Sunday, May 16, 2010

Mabrouk Wadi Rahhal

Mabrouk Wadi Rahhal

Today, Friday 14th May, the small farming village of Wadi Rahhal, just south of Bethlehem, held its first demonstration against the theft of its lands by the massive Jewish colony/settlement of Efrat. In particular, the villagers were objecting to the planned encroachment of the apartheid wall to within 30 metres of the village school. Regular incursions by armed settlers and Israeli troops have not previously brought forth this kind of response from the village.

It is in this central region that the cancerous growth of settlements is most noticeable. Lands annexed to various settlements have come close to splitting the West Bank in two, making a future, contiguous Palestinian state an impossibility. The Wall, both built and planned, completely ignores the "Green Line", the previously accepted eastern border of the Israeli state.

Today's demonstration was organised by the National Committee of Wadi Rahhal and is intended to become a regular event. It was supported by villagers from nearby Beit Ummar, together with a small group of Israeli activists and Australian, Canadian and United States supporters from the International Solidarity Movement and the Palestine Solidarity project. A notable feature was the number of school children marching alongside their elders.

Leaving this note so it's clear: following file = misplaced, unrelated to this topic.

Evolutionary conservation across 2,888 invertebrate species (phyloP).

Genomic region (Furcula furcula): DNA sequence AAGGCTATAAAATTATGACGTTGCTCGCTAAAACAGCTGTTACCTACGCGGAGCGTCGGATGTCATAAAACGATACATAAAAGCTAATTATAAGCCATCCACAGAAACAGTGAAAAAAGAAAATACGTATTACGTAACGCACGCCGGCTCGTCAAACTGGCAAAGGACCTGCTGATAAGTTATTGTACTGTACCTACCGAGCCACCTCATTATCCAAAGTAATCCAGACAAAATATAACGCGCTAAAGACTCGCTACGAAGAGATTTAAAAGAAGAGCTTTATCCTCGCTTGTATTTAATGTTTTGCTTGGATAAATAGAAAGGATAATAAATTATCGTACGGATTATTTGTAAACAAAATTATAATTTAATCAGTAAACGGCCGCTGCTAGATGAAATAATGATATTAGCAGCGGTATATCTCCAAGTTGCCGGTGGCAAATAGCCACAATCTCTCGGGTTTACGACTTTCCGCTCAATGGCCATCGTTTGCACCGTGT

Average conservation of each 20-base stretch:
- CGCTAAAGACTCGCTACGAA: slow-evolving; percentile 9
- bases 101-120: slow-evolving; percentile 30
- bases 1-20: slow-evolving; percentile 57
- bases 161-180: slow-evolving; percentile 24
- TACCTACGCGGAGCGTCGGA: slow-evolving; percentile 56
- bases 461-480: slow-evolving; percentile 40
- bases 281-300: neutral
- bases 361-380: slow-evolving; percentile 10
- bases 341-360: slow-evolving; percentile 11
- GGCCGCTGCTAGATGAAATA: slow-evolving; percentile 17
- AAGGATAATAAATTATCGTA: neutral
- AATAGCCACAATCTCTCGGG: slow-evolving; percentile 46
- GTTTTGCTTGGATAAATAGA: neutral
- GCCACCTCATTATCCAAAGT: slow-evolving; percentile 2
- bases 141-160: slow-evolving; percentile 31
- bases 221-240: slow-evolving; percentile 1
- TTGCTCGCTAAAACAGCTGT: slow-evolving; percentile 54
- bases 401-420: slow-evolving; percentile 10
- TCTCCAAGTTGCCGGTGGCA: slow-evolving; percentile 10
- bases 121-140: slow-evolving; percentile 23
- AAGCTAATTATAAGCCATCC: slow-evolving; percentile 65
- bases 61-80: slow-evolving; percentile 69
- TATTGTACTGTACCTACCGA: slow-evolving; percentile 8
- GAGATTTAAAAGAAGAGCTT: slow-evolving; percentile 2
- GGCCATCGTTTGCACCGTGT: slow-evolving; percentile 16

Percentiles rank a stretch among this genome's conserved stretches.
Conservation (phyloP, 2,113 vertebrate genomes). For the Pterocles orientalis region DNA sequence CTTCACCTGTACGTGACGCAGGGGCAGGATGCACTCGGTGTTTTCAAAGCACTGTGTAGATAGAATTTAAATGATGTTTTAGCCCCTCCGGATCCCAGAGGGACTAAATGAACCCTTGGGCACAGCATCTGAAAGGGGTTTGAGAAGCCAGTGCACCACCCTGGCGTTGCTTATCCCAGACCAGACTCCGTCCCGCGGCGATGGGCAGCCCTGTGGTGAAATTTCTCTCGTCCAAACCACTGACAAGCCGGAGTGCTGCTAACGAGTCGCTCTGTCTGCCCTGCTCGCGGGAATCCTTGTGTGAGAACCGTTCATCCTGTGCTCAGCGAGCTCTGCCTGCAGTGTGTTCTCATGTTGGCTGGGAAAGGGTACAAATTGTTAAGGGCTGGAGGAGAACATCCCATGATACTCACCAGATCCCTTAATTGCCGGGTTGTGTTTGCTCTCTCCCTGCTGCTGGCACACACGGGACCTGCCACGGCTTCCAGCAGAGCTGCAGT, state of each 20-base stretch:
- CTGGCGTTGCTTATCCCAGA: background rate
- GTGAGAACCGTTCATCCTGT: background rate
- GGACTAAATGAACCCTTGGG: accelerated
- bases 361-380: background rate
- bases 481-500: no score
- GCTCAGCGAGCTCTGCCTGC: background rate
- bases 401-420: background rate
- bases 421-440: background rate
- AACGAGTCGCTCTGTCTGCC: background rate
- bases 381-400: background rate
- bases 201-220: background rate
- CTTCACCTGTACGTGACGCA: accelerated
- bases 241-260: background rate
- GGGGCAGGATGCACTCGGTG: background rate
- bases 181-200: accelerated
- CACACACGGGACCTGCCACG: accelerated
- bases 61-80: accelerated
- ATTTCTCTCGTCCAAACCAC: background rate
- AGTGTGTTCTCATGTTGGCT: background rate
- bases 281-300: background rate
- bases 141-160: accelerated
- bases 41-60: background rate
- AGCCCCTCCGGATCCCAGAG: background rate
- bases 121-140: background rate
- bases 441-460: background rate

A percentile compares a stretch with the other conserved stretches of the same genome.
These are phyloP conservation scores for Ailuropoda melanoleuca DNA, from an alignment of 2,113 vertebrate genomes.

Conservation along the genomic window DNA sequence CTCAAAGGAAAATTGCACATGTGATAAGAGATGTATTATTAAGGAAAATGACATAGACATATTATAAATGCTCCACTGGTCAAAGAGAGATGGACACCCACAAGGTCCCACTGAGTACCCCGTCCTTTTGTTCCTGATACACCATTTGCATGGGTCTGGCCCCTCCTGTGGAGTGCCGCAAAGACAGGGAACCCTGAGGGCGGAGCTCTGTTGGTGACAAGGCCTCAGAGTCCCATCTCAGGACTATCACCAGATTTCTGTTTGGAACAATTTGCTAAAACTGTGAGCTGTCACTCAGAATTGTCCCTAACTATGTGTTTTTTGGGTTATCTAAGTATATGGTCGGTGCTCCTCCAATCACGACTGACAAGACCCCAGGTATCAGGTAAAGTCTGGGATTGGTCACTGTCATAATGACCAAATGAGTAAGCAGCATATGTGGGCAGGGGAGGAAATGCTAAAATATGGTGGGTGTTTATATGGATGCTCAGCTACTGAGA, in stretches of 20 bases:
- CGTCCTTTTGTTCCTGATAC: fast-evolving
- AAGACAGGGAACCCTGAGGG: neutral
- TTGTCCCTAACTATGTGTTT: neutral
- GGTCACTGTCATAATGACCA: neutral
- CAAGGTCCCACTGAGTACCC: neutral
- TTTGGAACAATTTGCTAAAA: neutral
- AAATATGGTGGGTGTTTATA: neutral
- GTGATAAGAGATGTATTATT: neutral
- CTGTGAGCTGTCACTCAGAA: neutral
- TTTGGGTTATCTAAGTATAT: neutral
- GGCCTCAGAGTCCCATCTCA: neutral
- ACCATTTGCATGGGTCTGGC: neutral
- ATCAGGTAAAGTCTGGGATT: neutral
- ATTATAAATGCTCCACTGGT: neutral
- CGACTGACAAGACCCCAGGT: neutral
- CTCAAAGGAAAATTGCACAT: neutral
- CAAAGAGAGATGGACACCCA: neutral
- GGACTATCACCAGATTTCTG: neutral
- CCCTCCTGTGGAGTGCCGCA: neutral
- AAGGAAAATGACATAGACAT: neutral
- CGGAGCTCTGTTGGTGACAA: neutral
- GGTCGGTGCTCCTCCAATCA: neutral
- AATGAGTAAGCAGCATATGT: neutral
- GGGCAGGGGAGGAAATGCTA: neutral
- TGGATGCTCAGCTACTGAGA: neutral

The well-organised group of 70 to 80 demonstrators marched to within metres of Efrat's present boundary, where they were met by a heavily-armed squad of Israeli Occupation Force soldiers. Leaders of the protest spoke in Arabic and Hebrew, announcing the peaceful and non-violent nature of the demonstration and appealing to the troops not to initiate a violent response. An international activist, speaking on behalf of the ISM, PSP and Israeli supporters present, affirmed their solidarity with the Palestinian people, who have endured 43 years of military occupation and called for three cheers for a Free Palestine. The demonstrators then dispersed, with no casualties suffered, ending a successful, peaceful and non-violent demonstration.